I stand where I’ve been told to as dad starts the tractor. He backs it up to the wood wagon, which was a manure spreader and now stripped of gears, apron and beaters. When I get the signal, I crawl up on the tractor. Dad puts it in gear, secures me in one arm and we crawl past the barn, over the dry creek and up the pasture hill, the tractor churning over every obstacle.

At the edge of the woods we stop next to a rotting oak tree, some of its huge trunk and branches having crashed to the ground. Dad was here alone yesterday cutting wood from the solid parts of the wreckage. This late afternoon I’m “helping,” though my mind is on a decorated pine tree in the warm house, and all those presents beneath it. It’s Christmas Eve.

This memory is both vivid and vague, as are many childhood memories. It’s much like a dream and yet it isn’t. Each time my mind casts back I pull a little more from the veil of vagueness into the realm of vividness. More than 50 years later I reconstruct the scene. Besides a chain saw and all the tools of firewood cutting, we have two empty milk pails along. I do not know why.

I stand off to the side on this mild afternoon heavy with cloud cover. It will soon be snowing. The chain saw hasn’t whined for long when dad stops it and calls for me to bring the pails. In front of my wide eyes, he begins easing sections of honeycombs from the exposed trunk. His eyes bright, he shows me the honey crystalizing but not freezing. We put them in the pails. I stare at dead bees and others barely moving; their comb of insulation had been exposed since the trunk split and fell. They were doomed.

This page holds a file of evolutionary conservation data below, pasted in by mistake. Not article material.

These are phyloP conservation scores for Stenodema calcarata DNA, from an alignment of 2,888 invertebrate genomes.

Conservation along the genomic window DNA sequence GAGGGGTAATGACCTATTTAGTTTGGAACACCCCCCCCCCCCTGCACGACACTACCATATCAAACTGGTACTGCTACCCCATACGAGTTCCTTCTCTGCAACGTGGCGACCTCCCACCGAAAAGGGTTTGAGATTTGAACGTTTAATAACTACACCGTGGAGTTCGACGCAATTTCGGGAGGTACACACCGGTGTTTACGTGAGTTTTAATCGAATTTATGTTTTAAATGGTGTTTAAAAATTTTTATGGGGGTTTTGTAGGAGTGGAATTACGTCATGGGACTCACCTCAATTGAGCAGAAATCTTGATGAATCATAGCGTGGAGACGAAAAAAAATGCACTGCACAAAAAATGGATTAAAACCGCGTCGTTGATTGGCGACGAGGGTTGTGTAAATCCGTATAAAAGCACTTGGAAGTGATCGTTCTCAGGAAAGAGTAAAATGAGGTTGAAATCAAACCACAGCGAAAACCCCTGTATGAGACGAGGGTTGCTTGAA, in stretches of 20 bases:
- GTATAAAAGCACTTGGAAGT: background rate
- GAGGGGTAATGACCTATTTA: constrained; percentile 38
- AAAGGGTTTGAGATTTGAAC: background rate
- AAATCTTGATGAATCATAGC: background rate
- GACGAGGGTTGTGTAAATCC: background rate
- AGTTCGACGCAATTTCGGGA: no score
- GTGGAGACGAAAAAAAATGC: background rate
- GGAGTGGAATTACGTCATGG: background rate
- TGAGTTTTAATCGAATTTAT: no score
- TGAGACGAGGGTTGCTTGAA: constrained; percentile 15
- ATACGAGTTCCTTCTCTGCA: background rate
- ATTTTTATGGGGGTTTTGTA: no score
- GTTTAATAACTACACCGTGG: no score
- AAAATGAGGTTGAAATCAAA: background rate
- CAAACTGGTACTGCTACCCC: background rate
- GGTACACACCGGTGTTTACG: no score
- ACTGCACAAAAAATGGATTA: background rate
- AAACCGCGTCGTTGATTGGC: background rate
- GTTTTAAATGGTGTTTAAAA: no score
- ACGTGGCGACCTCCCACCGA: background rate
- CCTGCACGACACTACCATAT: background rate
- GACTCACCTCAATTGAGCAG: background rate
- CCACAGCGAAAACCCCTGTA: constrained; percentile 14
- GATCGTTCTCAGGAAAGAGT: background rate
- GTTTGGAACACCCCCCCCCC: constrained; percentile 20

I remember the fascination of it all. To a little boy it was Christmas magic dancing with small snowflakes in the air. My dad had probably marked this tree during the waning days of deer hunting. He would return, just as I now return to my finds during hunting, to the round nests of bald-faced hornets and the tiny nests of finches. And, yes, downed trees for firewood.

Some 50 years later I still search for such a tree in late fall, when honey bees have snuggled in to live off their summer’s work. The circumstances have to fall right, literally, for I’m not going to fall a tree to take an active hive. But on that Christmas Eve, my dad’s find was just fine for salvaging while giving his little boy a favorite holiday memory.

My father is gone now, so I’ll never know for sure how he knew of the honey tree. I remember the afternoon growing dim and snowier as we made our way home. Christmas lights sparkled in the windows, and mom’s Christmas Eve meal cooked in the oven. And there was homemade bread, all the better for our sweet find.